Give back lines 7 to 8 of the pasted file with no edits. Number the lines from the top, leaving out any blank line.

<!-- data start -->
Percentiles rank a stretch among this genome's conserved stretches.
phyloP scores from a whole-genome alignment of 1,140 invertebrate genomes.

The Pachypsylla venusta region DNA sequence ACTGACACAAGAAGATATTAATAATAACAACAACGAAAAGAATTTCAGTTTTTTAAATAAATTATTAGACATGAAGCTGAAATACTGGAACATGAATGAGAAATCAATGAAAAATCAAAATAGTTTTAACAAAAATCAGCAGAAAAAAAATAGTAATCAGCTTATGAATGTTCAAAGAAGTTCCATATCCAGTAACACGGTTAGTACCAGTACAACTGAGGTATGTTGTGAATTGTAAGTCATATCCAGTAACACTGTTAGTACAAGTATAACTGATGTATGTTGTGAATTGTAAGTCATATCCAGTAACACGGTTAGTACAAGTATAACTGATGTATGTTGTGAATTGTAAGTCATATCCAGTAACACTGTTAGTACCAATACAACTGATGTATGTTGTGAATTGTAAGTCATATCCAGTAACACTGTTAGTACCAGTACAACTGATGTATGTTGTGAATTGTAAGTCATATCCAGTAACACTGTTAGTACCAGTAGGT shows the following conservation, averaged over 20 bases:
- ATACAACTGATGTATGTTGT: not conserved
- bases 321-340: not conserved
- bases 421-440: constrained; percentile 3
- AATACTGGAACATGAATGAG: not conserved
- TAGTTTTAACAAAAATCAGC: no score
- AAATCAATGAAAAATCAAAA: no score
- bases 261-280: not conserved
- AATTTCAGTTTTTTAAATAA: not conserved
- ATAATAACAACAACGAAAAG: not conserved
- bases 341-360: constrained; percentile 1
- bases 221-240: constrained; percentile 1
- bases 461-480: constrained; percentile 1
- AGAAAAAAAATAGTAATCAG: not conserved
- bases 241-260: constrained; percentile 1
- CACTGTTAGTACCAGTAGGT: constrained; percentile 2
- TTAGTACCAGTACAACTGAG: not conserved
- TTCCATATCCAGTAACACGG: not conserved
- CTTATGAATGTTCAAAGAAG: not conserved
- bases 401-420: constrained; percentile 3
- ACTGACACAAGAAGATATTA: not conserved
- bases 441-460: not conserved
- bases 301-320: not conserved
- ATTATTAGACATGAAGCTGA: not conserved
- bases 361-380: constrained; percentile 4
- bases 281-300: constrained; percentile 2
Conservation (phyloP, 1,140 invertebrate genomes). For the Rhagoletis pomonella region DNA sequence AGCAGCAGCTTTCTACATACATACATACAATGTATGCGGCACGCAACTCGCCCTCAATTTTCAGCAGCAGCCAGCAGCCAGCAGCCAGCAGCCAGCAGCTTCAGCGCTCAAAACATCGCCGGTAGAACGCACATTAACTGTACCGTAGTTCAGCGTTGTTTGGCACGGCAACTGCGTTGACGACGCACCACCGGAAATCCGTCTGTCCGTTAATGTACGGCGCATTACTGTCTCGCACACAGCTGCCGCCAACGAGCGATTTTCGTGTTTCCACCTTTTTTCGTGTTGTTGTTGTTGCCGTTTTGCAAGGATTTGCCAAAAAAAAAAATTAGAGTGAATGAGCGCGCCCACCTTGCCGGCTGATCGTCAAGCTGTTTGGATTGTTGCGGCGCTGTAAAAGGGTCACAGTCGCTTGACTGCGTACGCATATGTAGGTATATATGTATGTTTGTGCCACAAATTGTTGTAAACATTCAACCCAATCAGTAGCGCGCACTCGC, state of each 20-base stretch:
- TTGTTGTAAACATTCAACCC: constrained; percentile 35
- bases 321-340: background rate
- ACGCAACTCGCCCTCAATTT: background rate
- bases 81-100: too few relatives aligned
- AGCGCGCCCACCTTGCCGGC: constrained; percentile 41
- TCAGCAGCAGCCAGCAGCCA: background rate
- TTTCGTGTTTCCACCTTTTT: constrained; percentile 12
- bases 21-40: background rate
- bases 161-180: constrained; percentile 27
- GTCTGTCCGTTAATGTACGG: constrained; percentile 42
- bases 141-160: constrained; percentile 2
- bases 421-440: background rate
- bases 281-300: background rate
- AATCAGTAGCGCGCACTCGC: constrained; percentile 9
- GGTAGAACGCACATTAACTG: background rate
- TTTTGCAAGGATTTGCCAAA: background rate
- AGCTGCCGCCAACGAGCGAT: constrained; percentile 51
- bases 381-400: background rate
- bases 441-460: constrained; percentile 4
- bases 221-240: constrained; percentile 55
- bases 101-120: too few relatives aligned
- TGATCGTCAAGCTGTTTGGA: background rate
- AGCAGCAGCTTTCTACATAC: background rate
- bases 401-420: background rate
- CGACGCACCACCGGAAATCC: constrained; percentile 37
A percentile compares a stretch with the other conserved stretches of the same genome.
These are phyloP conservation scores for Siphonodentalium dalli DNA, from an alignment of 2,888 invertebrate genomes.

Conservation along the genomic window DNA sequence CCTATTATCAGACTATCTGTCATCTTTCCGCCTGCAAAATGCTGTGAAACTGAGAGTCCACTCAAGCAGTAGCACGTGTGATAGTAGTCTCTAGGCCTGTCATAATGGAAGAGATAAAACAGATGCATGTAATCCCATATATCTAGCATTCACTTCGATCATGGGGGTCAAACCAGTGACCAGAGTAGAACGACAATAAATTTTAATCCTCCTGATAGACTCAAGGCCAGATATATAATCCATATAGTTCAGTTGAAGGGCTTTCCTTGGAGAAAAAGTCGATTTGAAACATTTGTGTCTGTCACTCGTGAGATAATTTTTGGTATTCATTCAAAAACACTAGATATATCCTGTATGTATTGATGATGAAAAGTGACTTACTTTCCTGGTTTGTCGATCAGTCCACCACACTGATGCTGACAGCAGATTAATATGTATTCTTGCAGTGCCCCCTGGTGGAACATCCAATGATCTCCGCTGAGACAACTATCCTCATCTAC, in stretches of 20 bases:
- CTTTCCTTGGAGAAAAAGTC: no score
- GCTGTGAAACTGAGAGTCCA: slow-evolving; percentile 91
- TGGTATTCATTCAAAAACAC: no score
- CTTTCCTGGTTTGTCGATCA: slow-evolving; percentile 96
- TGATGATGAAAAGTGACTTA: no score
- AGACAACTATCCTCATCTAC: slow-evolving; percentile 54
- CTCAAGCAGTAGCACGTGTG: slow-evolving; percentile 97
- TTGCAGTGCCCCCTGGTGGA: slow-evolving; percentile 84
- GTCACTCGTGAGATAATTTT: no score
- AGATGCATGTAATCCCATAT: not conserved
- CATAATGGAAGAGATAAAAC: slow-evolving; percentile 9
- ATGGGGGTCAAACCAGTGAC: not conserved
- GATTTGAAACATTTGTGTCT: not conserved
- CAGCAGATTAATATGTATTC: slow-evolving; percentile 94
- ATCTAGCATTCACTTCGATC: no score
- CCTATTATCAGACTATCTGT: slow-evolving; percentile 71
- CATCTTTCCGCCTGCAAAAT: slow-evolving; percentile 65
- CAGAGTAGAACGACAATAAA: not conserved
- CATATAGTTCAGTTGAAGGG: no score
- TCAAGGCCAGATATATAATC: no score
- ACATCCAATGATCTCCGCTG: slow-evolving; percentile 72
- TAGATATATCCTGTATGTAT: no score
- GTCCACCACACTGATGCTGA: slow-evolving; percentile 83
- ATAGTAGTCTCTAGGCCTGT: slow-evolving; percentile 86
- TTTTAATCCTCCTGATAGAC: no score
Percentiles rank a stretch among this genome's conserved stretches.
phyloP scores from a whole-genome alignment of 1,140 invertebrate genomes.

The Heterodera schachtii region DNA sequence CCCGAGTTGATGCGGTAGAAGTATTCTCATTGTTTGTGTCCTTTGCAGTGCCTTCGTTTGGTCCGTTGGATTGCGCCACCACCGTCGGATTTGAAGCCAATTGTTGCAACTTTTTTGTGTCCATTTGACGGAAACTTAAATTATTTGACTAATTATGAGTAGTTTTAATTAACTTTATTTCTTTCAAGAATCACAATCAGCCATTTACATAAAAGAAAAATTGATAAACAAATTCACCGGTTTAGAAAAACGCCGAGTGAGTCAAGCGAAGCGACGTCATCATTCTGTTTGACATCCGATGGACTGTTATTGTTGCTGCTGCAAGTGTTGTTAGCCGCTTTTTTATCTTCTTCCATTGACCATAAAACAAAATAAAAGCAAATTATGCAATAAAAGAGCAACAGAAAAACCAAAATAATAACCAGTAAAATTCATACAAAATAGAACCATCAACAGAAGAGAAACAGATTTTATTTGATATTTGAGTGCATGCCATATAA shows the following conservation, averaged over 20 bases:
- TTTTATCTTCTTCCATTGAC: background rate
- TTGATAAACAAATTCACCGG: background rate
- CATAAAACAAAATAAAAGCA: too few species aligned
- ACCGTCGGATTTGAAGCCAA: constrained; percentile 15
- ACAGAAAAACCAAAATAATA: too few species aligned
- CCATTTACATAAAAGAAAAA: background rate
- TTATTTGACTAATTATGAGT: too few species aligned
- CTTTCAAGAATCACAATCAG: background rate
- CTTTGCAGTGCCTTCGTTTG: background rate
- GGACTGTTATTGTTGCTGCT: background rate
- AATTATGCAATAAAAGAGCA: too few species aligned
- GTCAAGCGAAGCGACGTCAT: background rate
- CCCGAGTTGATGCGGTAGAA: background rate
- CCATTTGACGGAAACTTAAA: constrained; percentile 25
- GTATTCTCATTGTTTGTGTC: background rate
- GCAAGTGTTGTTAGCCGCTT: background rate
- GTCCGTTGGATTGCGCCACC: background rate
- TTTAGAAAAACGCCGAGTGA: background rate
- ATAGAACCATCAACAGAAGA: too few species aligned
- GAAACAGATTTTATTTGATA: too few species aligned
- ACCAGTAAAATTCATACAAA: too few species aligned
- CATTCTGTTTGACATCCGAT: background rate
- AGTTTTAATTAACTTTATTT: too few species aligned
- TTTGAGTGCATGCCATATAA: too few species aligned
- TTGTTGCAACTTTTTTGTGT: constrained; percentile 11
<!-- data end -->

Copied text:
- AATACTGGAACATGAATGAG: not conserved
- TAGTTTTAACAAAAATCAGC: no score